Opera House, The John F. Kennedy Center for the Performing Arts, Washington, DC
June 12, 2015
In a program note, President of The Royal Ballet, Prince Charles, conveyed his belief that everyone present at the performance would have a “thoroughly splendid evening.” Based on the abundance of smiles and warm applause from the audience, he was correct, I think; and indeed, Carlos Acosta’s production of Don Quixote is lively and memorable.
Acosta achieves something special in his handsome and entertaining Don Quixote. It’s as if the color is turned up. The brightness comes from more than the vivid blue sky against the red tile rooftops in the town square; the crimson, orange, gold, and purple sunset and emerald green ground at the gypsy encampment; or the yummy pastel tutus of the Dryads (designs by Tim Hatley and lighting design by Hugh Vanstone). It also comes from the dancers and Acosta’s playful touches of humor. The choreography is expressive and fun and strikes a good balance between traditional ballet and contemporary movement.
The acting isn’t over-the-top, but is appropriately buffoonish when called for. I was reminded somehow of the movie The Wizard of Oz, in technicolor. The characters are rather silly, and the colors bold, but what wins one over is the tenderness of the tale. Similarly, this Don Quixote succeeds because of the humanity with which it is imbued. In the end, there is love, and that’s the most meaningful element.
I saw Don Quixote for the first time in 1982; the Rudolph Nureyev version of the classic ballet with Nureyev himself dancing the role of Basilio. How unforgettably wonderful that performance was! In an echo of that first performance, here Acosta took the lead in his own production. With his wide grin, powerful leaps, and impish charm, he is perfectly suited to dance Basilio.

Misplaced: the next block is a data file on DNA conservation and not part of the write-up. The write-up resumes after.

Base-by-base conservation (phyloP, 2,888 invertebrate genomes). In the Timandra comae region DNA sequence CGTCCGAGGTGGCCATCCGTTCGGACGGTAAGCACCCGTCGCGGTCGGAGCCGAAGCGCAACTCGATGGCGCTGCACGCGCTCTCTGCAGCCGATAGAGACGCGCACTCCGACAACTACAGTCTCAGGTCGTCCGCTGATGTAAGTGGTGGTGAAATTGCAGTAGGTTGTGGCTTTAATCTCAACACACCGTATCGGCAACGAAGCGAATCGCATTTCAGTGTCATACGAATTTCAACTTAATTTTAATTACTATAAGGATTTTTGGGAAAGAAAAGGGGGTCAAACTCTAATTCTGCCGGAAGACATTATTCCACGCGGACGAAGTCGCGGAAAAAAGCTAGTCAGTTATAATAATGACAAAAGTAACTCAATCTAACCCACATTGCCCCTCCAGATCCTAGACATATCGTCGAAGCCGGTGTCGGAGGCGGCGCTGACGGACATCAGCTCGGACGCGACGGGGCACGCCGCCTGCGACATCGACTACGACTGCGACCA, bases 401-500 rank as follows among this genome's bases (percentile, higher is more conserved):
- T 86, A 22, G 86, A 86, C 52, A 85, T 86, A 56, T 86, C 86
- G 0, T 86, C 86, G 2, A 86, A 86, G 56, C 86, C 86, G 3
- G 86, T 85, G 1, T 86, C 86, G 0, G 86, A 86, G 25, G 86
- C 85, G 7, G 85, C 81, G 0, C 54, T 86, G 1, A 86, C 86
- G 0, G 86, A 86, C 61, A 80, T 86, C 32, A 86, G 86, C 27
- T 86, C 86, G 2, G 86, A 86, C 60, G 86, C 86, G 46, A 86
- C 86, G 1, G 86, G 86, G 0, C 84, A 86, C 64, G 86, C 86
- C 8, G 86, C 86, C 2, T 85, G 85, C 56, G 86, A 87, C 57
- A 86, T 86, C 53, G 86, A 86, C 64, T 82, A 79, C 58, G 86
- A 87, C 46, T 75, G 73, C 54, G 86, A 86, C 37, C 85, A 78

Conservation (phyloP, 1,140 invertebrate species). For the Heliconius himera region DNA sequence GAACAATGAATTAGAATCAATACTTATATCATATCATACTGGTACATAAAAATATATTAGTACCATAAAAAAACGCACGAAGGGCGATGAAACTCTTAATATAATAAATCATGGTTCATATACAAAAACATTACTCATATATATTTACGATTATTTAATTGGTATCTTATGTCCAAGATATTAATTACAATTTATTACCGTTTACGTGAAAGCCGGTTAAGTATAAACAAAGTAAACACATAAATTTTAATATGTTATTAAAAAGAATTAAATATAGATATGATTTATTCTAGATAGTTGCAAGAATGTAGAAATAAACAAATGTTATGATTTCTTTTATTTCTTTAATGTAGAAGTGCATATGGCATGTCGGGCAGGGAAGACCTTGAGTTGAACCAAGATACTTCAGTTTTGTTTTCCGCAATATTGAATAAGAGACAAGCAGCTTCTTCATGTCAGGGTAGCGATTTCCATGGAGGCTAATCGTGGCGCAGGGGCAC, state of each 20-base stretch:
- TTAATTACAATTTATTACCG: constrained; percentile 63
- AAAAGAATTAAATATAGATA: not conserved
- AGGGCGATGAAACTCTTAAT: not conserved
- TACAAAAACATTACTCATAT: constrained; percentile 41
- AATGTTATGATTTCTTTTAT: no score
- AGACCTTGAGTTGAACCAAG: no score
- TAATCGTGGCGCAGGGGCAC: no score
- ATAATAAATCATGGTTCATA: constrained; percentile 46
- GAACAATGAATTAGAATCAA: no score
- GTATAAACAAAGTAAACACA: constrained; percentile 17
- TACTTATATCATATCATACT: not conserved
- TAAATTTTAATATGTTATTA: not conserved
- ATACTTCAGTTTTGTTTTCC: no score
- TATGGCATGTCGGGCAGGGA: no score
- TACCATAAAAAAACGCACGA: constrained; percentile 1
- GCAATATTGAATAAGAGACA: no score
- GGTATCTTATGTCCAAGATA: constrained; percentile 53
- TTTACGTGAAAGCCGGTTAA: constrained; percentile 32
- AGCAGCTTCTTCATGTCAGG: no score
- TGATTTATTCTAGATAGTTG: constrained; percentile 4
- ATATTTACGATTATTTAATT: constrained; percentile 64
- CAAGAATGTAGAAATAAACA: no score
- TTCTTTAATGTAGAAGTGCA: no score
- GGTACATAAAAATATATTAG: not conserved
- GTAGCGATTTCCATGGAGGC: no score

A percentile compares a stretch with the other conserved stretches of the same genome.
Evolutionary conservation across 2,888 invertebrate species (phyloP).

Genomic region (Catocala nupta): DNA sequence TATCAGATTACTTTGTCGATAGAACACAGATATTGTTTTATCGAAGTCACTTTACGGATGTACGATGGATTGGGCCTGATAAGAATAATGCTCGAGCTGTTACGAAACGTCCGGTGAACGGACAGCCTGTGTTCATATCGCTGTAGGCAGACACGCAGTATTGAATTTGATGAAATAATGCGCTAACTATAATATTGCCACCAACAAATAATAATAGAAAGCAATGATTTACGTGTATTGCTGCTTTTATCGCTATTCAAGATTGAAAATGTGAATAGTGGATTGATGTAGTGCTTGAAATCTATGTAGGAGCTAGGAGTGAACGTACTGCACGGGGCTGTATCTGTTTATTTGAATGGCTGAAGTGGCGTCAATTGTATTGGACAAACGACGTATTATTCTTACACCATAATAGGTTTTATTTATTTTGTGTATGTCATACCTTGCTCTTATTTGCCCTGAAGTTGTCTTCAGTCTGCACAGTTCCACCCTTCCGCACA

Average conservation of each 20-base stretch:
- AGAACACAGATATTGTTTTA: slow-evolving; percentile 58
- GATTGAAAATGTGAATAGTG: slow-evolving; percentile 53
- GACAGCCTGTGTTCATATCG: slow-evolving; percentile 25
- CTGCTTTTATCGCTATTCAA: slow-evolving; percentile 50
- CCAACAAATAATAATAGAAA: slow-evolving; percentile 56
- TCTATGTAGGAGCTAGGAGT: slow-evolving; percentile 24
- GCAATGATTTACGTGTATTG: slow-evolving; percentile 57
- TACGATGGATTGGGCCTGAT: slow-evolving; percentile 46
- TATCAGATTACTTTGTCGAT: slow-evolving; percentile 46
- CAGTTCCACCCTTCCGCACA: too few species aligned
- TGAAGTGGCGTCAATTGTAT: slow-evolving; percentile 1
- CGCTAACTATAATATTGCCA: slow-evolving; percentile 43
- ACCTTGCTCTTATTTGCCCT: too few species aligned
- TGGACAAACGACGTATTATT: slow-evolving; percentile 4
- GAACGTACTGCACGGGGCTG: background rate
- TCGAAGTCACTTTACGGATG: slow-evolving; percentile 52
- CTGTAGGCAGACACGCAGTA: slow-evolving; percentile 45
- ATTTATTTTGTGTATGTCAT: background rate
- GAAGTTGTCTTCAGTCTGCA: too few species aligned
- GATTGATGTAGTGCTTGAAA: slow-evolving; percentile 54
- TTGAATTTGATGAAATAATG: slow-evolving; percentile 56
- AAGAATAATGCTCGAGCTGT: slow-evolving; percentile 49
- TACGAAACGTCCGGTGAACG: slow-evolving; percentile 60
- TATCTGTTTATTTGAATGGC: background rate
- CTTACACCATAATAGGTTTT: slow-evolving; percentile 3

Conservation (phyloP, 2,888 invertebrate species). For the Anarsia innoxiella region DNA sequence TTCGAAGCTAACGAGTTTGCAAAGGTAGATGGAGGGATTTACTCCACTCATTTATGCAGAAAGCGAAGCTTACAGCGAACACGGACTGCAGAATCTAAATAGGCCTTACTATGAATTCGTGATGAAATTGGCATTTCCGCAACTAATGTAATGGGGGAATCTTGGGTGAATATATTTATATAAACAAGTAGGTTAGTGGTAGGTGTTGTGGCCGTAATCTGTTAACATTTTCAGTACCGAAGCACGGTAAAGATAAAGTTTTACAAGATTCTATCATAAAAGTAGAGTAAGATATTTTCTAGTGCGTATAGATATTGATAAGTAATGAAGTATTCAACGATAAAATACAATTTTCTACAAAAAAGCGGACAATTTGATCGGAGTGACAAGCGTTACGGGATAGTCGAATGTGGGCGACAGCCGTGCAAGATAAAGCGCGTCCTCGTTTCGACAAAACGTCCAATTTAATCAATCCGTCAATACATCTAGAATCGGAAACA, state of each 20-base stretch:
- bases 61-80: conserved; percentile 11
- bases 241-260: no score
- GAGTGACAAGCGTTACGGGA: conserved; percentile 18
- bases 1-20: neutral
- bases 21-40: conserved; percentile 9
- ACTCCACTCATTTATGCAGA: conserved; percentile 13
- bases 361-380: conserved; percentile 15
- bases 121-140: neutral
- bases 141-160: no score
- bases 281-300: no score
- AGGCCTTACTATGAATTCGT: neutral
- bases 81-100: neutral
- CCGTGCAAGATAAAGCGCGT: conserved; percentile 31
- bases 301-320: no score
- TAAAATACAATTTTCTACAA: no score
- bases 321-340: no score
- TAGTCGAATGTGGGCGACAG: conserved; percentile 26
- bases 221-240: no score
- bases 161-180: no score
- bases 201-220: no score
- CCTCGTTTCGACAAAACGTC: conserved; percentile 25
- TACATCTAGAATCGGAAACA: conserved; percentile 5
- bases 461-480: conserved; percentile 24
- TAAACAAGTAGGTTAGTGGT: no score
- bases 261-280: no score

Yet it was Acosta’s Kitri, Marianela Nuñez, another dancer with Latin roots (Acosta is Cuban-born, and Nuñez is from Argentina), who stood out as the ballet’s star. She dazzled, exhibiting both feistiness and grace. Her back, as supple as windblown grass, arched effortlessly toward her feet, which flew up behind her, as her arms reached triumphantly over her head. She soared exultantly and covered huge swaths of the stage. Watching her dance was pure joy. Acosta and Nuñez constantly flirted back and forth and stirred up genuine chemistry. Their exchanged glances fueled magic. When Nuñez hugged her partner during the curtain call, both arms draped over his shoulders, she showed not only her beautiful heart, but also her appreciation for his craft.
Among the rest of the cast, Ryoichi Hirano as Espada truly shined. Although he hails from Japan, he was utterly convincing as a dashing Spanish matador. He positively sizzled, twirling his salmon-pink lined cape with maximum masculine flourish. Christopher Saunders as Don Quixote and Philip Mosley as Sancho Panza, did a particularly fine job, too.
The performance wasn’t flawless. There was a dropped fan (although not the first I’ve seen in a performance of Don Quixote), and some faltering partnering. Some of the crowd scenes are distracting, notably where a dancer or two crosses the back of the stage while those in front of them struggle to maintain the audience’s attention. But the high energy and superb artistry of The Royal Ballet nonetheless made the evening the splendid one Charles promised.